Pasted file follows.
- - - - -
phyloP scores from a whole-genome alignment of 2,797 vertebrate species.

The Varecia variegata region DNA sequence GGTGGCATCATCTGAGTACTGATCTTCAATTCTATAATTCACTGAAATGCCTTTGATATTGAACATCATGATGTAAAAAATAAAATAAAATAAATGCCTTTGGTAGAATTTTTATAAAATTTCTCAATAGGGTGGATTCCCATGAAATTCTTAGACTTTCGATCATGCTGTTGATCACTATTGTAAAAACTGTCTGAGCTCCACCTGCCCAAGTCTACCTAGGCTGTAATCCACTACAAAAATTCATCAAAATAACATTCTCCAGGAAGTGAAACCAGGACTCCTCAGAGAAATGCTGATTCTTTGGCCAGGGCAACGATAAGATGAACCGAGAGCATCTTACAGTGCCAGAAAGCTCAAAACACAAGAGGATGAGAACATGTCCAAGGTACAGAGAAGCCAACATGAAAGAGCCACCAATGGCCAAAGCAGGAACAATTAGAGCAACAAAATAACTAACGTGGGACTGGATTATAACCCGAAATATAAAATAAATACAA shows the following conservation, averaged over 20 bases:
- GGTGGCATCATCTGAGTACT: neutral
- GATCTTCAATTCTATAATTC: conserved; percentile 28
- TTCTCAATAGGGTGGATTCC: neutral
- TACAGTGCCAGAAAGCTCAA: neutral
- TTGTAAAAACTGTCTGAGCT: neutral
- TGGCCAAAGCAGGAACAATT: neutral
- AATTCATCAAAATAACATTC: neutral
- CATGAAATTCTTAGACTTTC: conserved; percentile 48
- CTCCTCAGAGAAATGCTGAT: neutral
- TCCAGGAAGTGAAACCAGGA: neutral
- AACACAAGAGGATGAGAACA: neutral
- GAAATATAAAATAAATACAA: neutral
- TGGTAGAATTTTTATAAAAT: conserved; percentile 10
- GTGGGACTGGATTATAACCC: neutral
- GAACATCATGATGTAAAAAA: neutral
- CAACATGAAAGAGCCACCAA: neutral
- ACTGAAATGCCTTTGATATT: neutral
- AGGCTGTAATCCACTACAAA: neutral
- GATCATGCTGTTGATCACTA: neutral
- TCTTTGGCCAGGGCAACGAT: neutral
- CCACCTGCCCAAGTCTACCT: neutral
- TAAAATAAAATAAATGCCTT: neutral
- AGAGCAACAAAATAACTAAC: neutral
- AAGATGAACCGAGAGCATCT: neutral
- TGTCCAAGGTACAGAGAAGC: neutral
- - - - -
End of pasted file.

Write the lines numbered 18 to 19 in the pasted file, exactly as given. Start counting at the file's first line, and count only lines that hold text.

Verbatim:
- CAACATGAAAGAGCCACCAA: neutral
- ACTGAAATGCCTTTGATATT: neutral